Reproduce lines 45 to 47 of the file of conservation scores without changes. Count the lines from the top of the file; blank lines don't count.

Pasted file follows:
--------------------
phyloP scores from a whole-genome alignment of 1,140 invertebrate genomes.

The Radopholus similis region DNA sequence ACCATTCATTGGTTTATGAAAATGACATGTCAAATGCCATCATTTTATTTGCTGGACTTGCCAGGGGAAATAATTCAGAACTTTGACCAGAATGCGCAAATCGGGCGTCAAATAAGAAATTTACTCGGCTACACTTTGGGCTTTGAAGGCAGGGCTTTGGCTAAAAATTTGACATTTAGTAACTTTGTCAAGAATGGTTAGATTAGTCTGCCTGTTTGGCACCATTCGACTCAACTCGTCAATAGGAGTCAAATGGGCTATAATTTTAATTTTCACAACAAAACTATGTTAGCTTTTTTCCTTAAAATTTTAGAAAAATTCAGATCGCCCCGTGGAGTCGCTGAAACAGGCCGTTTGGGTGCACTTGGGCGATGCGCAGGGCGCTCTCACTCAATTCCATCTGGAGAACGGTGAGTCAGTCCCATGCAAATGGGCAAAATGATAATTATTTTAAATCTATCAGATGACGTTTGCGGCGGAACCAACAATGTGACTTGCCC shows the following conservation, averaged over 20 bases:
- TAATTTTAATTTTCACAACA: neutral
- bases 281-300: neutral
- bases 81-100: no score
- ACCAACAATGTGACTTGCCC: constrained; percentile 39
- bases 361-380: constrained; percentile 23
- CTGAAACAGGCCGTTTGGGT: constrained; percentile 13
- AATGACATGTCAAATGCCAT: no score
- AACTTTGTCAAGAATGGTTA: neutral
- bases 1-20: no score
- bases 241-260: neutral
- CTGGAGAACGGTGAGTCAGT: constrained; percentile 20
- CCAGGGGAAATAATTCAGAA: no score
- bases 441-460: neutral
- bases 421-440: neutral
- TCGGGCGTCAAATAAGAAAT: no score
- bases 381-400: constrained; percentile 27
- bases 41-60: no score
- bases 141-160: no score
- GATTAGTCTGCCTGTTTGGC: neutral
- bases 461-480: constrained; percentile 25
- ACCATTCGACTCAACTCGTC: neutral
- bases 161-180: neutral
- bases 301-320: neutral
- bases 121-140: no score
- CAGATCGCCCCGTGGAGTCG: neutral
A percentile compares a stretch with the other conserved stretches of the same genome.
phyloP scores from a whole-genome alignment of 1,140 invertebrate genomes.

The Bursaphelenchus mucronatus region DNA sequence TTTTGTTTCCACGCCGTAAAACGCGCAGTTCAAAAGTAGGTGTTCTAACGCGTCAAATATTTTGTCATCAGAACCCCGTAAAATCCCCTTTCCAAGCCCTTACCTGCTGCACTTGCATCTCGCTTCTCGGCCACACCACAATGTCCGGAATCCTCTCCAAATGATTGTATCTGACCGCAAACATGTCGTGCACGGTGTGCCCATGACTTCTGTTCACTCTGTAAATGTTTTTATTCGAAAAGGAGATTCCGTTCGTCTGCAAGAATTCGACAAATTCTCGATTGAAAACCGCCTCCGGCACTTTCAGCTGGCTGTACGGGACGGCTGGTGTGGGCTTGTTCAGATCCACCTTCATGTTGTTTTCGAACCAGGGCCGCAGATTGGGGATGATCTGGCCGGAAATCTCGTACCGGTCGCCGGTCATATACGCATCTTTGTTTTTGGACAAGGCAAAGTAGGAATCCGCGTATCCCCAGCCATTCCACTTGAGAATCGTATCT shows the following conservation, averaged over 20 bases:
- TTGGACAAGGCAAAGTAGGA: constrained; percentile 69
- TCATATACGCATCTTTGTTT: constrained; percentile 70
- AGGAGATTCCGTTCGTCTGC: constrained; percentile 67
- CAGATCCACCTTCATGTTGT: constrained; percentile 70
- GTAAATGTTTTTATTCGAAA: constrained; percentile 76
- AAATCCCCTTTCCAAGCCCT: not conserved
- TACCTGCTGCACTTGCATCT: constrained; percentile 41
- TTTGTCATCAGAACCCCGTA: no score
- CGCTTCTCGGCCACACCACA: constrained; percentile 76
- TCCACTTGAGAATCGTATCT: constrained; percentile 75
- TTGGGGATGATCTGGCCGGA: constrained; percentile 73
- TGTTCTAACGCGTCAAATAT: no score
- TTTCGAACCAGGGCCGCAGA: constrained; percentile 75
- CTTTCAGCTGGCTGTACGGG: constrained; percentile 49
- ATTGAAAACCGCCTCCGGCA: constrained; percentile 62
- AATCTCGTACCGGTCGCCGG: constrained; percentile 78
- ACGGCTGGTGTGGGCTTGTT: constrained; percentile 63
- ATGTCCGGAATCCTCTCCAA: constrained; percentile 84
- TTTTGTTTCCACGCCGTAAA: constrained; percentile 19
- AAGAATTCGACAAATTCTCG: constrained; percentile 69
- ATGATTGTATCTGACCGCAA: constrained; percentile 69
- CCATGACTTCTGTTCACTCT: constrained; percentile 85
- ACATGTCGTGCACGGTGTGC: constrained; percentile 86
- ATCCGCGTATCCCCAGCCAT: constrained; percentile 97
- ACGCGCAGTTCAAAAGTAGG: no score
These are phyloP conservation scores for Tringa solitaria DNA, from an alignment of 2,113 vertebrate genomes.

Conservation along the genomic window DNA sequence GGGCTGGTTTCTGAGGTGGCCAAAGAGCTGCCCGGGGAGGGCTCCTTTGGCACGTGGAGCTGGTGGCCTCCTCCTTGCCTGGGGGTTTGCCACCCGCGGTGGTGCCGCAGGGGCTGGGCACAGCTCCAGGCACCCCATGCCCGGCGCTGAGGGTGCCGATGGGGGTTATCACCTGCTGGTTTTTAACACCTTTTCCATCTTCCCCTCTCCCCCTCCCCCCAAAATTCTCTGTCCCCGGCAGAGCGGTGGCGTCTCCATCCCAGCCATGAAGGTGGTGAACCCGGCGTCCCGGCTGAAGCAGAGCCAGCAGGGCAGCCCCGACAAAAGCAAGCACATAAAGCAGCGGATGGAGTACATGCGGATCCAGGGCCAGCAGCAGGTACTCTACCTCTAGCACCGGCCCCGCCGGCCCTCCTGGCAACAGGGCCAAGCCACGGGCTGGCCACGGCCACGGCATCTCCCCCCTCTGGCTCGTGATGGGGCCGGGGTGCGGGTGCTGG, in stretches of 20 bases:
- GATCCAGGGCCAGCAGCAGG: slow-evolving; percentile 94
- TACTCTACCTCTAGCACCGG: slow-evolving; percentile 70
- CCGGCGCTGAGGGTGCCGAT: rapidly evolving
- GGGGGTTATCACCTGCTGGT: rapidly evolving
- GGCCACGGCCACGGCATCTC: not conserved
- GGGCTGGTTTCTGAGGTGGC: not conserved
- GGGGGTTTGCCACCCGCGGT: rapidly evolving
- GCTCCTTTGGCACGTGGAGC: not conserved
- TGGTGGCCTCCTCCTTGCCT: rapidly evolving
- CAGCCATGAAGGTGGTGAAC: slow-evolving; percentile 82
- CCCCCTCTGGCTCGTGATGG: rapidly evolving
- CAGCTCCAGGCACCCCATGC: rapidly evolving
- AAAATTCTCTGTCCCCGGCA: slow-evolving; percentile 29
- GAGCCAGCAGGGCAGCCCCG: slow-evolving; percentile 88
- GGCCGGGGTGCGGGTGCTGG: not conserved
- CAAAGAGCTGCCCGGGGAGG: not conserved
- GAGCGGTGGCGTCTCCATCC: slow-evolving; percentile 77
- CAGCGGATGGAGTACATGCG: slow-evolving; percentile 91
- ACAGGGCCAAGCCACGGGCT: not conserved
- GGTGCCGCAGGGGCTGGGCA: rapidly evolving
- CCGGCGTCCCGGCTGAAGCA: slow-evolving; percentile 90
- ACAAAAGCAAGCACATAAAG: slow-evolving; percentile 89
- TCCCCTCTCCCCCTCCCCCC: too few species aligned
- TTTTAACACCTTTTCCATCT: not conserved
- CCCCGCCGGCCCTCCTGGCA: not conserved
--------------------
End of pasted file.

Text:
- ATTGAAAACCGCCTCCGGCA: constrained; percentile 62
- AATCTCGTACCGGTCGCCGG: constrained; percentile 78
- ACGGCTGGTGTGGGCTTGTT: constrained; percentile 63